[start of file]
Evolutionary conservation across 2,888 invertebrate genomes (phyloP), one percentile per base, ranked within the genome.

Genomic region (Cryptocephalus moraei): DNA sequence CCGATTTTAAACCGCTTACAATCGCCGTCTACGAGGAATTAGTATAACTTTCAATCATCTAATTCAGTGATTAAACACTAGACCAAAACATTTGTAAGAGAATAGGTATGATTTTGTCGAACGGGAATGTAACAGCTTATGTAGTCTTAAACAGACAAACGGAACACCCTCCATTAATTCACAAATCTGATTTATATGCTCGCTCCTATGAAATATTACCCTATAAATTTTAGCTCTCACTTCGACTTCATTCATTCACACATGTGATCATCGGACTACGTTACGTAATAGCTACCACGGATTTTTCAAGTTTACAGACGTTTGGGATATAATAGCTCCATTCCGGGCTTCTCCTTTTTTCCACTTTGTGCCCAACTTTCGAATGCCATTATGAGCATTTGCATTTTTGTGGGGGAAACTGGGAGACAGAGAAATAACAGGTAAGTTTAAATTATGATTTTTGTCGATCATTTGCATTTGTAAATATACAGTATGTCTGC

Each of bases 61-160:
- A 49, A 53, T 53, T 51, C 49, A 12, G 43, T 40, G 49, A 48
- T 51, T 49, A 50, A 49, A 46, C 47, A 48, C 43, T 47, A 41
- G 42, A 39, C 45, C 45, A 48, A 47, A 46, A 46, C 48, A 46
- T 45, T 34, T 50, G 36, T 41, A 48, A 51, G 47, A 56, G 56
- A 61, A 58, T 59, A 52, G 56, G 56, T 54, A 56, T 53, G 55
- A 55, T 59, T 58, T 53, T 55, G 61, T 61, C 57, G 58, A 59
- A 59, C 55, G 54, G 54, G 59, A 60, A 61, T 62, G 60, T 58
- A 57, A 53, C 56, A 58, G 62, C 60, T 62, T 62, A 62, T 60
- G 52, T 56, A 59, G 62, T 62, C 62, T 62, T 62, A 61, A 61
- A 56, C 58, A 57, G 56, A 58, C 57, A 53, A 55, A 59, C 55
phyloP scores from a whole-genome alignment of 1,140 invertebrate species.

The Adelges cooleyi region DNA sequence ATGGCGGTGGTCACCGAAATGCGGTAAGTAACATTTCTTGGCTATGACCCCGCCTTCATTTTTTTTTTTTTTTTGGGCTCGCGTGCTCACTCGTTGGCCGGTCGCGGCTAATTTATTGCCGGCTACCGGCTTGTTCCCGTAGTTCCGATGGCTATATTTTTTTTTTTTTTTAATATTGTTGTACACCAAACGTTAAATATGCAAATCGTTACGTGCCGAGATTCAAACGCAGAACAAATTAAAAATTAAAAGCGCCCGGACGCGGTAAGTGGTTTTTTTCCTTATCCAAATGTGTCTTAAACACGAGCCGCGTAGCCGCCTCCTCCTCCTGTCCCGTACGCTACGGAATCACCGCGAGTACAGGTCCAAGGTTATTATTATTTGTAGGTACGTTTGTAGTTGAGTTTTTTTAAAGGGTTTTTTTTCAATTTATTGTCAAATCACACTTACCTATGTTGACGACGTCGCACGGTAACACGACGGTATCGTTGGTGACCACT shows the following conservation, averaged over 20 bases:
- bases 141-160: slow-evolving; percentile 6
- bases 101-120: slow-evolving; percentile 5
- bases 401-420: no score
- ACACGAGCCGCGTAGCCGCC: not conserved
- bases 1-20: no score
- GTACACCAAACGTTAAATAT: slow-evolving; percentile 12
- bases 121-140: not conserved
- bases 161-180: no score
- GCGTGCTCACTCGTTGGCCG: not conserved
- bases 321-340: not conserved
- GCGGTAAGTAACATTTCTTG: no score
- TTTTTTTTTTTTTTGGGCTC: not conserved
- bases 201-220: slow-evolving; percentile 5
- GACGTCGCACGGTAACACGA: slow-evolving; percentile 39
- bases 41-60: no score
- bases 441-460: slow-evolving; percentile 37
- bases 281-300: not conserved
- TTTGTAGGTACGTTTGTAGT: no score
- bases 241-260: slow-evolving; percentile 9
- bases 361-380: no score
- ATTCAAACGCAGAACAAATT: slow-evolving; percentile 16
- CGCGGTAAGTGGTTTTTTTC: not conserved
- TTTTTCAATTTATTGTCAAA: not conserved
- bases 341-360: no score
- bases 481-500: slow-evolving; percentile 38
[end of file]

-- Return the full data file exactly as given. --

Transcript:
Evolutionary conservation across 2,888 invertebrate genomes (phyloP), one percentile per base, ranked within the genome.

Genomic region (Cryptocephalus moraei): DNA sequence CCGATTTTAAACCGCTTACAATCGCCGTCTACGAGGAATTAGTATAACTTTCAATCATCTAATTCAGTGATTAAACACTAGACCAAAACATTTGTAAGAGAATAGGTATGATTTTGTCGAACGGGAATGTAACAGCTTATGTAGTCTTAAACAGACAAACGGAACACCCTCCATTAATTCACAAATCTGATTTATATGCTCGCTCCTATGAAATATTACCCTATAAATTTTAGCTCTCACTTCGACTTCATTCATTCACACATGTGATCATCGGACTACGTTACGTAATAGCTACCACGGATTTTTCAAGTTTACAGACGTTTGGGATATAATAGCTCCATTCCGGGCTTCTCCTTTTTTCCACTTTGTGCCCAACTTTCGAATGCCATTATGAGCATTTGCATTTTTGTGGGGGAAACTGGGAGACAGAGAAATAACAGGTAAGTTTAAATTATGATTTTTGTCGATCATTTGCATTTGTAAATATACAGTATGTCTGC

Each of bases 61-160:
- A 49, A 53, T 53, T 51, C 49, A 12, G 43, T 40, G 49, A 48
- T 51, T 49, A 50, A 49, A 46, C 47, A 48, C 43, T 47, A 41
- G 42, A 39, C 45, C 45, A 48, A 47, A 46, A 46, C 48, A 46
- T 45, T 34, T 50, G 36, T 41, A 48, A 51, G 47, A 56, G 56
- A 61, A 58, T 59, A 52, G 56, G 56, T 54, A 56, T 53, G 55
- A 55, T 59, T 58, T 53, T 55, G 61, T 61, C 57, G 58, A 59
- A 59, C 55, G 54, G 54, G 59, A 60, A 61, T 62, G 60, T 58
- A 57, A 53, C 56, A 58, G 62, C 60, T 62, T 62, A 62, T 60
- G 52, T 56, A 59, G 62, T 62, C 62, T 62, T 62, A 61, A 61
- A 56, C 58, A 57, G 56, A 58, C 57, A 53, A 55, A 59, C 55
phyloP scores from a whole-genome alignment of 1,140 invertebrate species.

The Adelges cooleyi region DNA sequence ATGGCGGTGGTCACCGAAATGCGGTAAGTAACATTTCTTGGCTATGACCCCGCCTTCATTTTTTTTTTTTTTTTGGGCTCGCGTGCTCACTCGTTGGCCGGTCGCGGCTAATTTATTGCCGGCTACCGGCTTGTTCCCGTAGTTCCGATGGCTATATTTTTTTTTTTTTTTAATATTGTTGTACACCAAACGTTAAATATGCAAATCGTTACGTGCCGAGATTCAAACGCAGAACAAATTAAAAATTAAAAGCGCCCGGACGCGGTAAGTGGTTTTTTTCCTTATCCAAATGTGTCTTAAACACGAGCCGCGTAGCCGCCTCCTCCTCCTGTCCCGTACGCTACGGAATCACCGCGAGTACAGGTCCAAGGTTATTATTATTTGTAGGTACGTTTGTAGTTGAGTTTTTTTAAAGGGTTTTTTTTCAATTTATTGTCAAATCACACTTACCTATGTTGACGACGTCGCACGGTAACACGACGGTATCGTTGGTGACCACT shows the following conservation, averaged over 20 bases:
- bases 141-160: slow-evolving; percentile 6
- bases 101-120: slow-evolving; percentile 5
- bases 401-420: no score
- ACACGAGCCGCGTAGCCGCC: not conserved
- bases 1-20: no score
- GTACACCAAACGTTAAATAT: slow-evolving; percentile 12
- bases 121-140: not conserved
- bases 161-180: no score
- GCGTGCTCACTCGTTGGCCG: not conserved
- bases 321-340: not conserved
- GCGGTAAGTAACATTTCTTG: no score
- TTTTTTTTTTTTTTGGGCTC: not conserved
- bases 201-220: slow-evolving; percentile 5
- GACGTCGCACGGTAACACGA: slow-evolving; percentile 39
- bases 41-60: no score
- bases 441-460: slow-evolving; percentile 37
- bases 281-300: not conserved
- TTTGTAGGTACGTTTGTAGT: no score
- bases 241-260: slow-evolving; percentile 9
- bases 361-380: no score
- ATTCAAACGCAGAACAAATT: slow-evolving; percentile 16
- CGCGGTAAGTGGTTTTTTTC: not conserved
- TTTTTCAATTTATTGTCAAA: not conserved
- bases 341-360: no score
- bases 481-500: slow-evolving; percentile 38